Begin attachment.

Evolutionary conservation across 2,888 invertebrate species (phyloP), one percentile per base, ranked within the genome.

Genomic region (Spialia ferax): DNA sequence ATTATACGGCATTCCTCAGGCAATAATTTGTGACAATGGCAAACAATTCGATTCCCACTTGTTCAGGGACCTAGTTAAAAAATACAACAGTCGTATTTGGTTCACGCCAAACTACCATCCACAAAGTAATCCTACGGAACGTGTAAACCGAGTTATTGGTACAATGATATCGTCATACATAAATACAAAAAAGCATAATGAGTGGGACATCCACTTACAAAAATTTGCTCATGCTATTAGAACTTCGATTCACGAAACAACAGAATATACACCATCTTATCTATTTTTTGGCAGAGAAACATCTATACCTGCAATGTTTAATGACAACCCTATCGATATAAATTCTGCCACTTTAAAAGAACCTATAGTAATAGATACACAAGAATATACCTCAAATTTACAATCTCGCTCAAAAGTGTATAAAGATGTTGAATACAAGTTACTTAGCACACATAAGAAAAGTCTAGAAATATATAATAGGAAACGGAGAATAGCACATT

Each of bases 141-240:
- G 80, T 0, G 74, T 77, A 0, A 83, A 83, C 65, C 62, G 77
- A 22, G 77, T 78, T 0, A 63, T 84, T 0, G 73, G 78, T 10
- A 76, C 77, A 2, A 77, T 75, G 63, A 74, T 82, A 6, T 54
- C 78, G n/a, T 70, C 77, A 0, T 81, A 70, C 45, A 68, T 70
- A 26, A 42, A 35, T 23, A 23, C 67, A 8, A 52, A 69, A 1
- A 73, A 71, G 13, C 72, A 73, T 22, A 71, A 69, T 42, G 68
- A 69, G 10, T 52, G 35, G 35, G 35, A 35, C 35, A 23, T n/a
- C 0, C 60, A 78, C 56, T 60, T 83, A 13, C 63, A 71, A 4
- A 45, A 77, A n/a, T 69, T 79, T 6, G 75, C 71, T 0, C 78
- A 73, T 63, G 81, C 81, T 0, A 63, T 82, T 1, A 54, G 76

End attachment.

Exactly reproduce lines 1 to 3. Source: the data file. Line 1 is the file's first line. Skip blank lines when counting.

Evolutionary conservation across 2,888 invertebrate species (phyloP), one percentile per base, ranked within the genome.

Genomic region (Spialia ferax): DNA sequence ATTATACGGCATTCCTCAGGCAATAATTTGTGACAATGGCAAACAATTCGATTCCCACTTGTTCAGGGACCTAGTTAAAAAATACAACAGTCGTATTTGGTTCACGCCAAACTACCATCCACAAAGTAATCCTACGGAACGTGTAAACCGAGTTATTGGTACAATGATATCGTCATACATAAATACAAAAAAGCATAATGAGTGGGACATCCACTTACAAAAATTTGCTCATGCTATTAGAACTTCGATTCACGAAACAACAGAATATACACCATCTTATCTATTTTTTGGCAGAGAAACATCTATACCTGCAATGTTTAATGACAACCCTATCGATATAAATTCTGCCACTTTAAAAGAACCTATAGTAATAGATACACAAGAATATACCTCAAATTTACAATCTCGCTCAAAAGTGTATAAAGATGTTGAATACAAGTTACTTAGCACACATAAGAAAAGTCTAGAAATATATAATAGGAAACGGAGAATAGCACATT

Each of bases 141-240: